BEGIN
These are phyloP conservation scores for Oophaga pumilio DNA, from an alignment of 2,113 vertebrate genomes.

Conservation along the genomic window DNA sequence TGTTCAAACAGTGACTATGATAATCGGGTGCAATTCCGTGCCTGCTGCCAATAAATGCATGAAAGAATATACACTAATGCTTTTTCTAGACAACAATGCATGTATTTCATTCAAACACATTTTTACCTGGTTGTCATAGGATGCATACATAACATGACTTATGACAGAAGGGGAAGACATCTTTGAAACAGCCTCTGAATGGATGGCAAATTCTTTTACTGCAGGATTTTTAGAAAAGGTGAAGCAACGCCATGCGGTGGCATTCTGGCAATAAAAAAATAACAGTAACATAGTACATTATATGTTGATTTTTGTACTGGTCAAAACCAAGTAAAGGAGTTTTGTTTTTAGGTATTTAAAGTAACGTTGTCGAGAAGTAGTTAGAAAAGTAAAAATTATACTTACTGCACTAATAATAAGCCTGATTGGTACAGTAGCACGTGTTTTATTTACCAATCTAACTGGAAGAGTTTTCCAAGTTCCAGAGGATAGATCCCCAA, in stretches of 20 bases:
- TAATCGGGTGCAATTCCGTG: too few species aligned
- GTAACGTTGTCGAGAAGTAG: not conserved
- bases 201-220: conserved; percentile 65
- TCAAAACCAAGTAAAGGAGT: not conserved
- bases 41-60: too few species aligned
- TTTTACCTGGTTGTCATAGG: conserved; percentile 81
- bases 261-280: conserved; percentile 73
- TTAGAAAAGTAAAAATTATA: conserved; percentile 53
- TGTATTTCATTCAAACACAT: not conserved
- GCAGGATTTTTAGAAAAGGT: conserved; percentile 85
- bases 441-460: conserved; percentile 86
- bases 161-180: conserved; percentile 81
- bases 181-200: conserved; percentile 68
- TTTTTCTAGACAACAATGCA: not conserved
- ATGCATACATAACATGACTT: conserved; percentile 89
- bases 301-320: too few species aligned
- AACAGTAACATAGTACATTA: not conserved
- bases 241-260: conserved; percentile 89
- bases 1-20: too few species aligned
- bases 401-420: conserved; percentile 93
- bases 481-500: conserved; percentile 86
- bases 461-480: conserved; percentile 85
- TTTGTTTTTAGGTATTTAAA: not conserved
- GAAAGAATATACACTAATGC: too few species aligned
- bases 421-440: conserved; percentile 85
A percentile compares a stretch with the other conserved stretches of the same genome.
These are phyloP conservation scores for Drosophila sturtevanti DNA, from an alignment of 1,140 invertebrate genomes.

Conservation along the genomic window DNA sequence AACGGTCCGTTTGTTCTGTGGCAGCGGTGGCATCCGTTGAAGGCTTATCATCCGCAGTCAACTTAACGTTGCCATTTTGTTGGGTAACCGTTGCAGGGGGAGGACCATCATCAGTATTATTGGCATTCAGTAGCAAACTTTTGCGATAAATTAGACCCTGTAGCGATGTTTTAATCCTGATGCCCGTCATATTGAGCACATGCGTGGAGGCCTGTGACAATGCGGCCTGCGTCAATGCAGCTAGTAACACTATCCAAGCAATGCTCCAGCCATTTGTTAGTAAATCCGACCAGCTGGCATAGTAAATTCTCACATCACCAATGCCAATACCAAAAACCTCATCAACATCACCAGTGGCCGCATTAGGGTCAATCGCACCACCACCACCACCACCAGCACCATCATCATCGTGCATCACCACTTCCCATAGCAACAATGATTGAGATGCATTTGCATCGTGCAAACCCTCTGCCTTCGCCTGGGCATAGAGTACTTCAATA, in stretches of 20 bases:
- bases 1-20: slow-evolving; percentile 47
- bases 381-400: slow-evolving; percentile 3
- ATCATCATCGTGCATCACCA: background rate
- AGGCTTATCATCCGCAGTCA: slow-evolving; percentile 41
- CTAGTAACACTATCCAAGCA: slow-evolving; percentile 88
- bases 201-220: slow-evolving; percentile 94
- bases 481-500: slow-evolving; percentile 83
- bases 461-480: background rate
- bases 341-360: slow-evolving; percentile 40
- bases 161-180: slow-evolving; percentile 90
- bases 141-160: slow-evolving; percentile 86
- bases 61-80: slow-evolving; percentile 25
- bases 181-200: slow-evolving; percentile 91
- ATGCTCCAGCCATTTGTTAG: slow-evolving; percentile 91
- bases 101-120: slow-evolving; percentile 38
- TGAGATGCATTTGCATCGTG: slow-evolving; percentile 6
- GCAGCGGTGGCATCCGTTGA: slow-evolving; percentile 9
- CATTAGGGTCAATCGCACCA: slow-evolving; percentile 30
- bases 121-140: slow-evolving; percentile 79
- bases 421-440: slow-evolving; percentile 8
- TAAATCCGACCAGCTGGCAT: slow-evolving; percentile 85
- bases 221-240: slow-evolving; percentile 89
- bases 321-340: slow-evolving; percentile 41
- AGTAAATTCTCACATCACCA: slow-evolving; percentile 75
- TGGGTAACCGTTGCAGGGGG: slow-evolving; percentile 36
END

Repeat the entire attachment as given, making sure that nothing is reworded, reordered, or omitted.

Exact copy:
These are phyloP conservation scores for Oophaga pumilio DNA, from an alignment of 2,113 vertebrate genomes.

Conservation along the genomic window DNA sequence TGTTCAAACAGTGACTATGATAATCGGGTGCAATTCCGTGCCTGCTGCCAATAAATGCATGAAAGAATATACACTAATGCTTTTTCTAGACAACAATGCATGTATTTCATTCAAACACATTTTTACCTGGTTGTCATAGGATGCATACATAACATGACTTATGACAGAAGGGGAAGACATCTTTGAAACAGCCTCTGAATGGATGGCAAATTCTTTTACTGCAGGATTTTTAGAAAAGGTGAAGCAACGCCATGCGGTGGCATTCTGGCAATAAAAAAATAACAGTAACATAGTACATTATATGTTGATTTTTGTACTGGTCAAAACCAAGTAAAGGAGTTTTGTTTTTAGGTATTTAAAGTAACGTTGTCGAGAAGTAGTTAGAAAAGTAAAAATTATACTTACTGCACTAATAATAAGCCTGATTGGTACAGTAGCACGTGTTTTATTTACCAATCTAACTGGAAGAGTTTTCCAAGTTCCAGAGGATAGATCCCCAA, in stretches of 20 bases:
- TAATCGGGTGCAATTCCGTG: too few species aligned
- GTAACGTTGTCGAGAAGTAG: not conserved
- bases 201-220: conserved; percentile 65
- TCAAAACCAAGTAAAGGAGT: not conserved
- bases 41-60: too few species aligned
- TTTTACCTGGTTGTCATAGG: conserved; percentile 81
- bases 261-280: conserved; percentile 73
- TTAGAAAAGTAAAAATTATA: conserved; percentile 53
- TGTATTTCATTCAAACACAT: not conserved
- GCAGGATTTTTAGAAAAGGT: conserved; percentile 85
- bases 441-460: conserved; percentile 86
- bases 161-180: conserved; percentile 81
- bases 181-200: conserved; percentile 68
- TTTTTCTAGACAACAATGCA: not conserved
- ATGCATACATAACATGACTT: conserved; percentile 89
- bases 301-320: too few species aligned
- AACAGTAACATAGTACATTA: not conserved
- bases 241-260: conserved; percentile 89
- bases 1-20: too few species aligned
- bases 401-420: conserved; percentile 93
- bases 481-500: conserved; percentile 86
- bases 461-480: conserved; percentile 85
- TTTGTTTTTAGGTATTTAAA: not conserved
- GAAAGAATATACACTAATGC: too few species aligned
- bases 421-440: conserved; percentile 85
A percentile compares a stretch with the other conserved stretches of the same genome.
These are phyloP conservation scores for Drosophila sturtevanti DNA, from an alignment of 1,140 invertebrate genomes.

Conservation along the genomic window DNA sequence AACGGTCCGTTTGTTCTGTGGCAGCGGTGGCATCCGTTGAAGGCTTATCATCCGCAGTCAACTTAACGTTGCCATTTTGTTGGGTAACCGTTGCAGGGGGAGGACCATCATCAGTATTATTGGCATTCAGTAGCAAACTTTTGCGATAAATTAGACCCTGTAGCGATGTTTTAATCCTGATGCCCGTCATATTGAGCACATGCGTGGAGGCCTGTGACAATGCGGCCTGCGTCAATGCAGCTAGTAACACTATCCAAGCAATGCTCCAGCCATTTGTTAGTAAATCCGACCAGCTGGCATAGTAAATTCTCACATCACCAATGCCAATACCAAAAACCTCATCAACATCACCAGTGGCCGCATTAGGGTCAATCGCACCACCACCACCACCACCAGCACCATCATCATCGTGCATCACCACTTCCCATAGCAACAATGATTGAGATGCATTTGCATCGTGCAAACCCTCTGCCTTCGCCTGGGCATAGAGTACTTCAATA, in stretches of 20 bases:
- bases 1-20: slow-evolving; percentile 47
- bases 381-400: slow-evolving; percentile 3
- ATCATCATCGTGCATCACCA: background rate
- AGGCTTATCATCCGCAGTCA: slow-evolving; percentile 41
- CTAGTAACACTATCCAAGCA: slow-evolving; percentile 88
- bases 201-220: slow-evolving; percentile 94
- bases 481-500: slow-evolving; percentile 83
- bases 461-480: background rate
- bases 341-360: slow-evolving; percentile 40
- bases 161-180: slow-evolving; percentile 90
- bases 141-160: slow-evolving; percentile 86
- bases 61-80: slow-evolving; percentile 25
- bases 181-200: slow-evolving; percentile 91
- ATGCTCCAGCCATTTGTTAG: slow-evolving; percentile 91
- bases 101-120: slow-evolving; percentile 38
- TGAGATGCATTTGCATCGTG: slow-evolving; percentile 6
- GCAGCGGTGGCATCCGTTGA: slow-evolving; percentile 9
- CATTAGGGTCAATCGCACCA: slow-evolving; percentile 30
- bases 121-140: slow-evolving; percentile 79
- bases 421-440: slow-evolving; percentile 8
- TAAATCCGACCAGCTGGCAT: slow-evolving; percentile 85
- bases 221-240: slow-evolving; percentile 89
- bases 321-340: slow-evolving; percentile 41
- AGTAAATTCTCACATCACCA: slow-evolving; percentile 75
- TGGGTAACCGTTGCAGGGGG: slow-evolving; percentile 36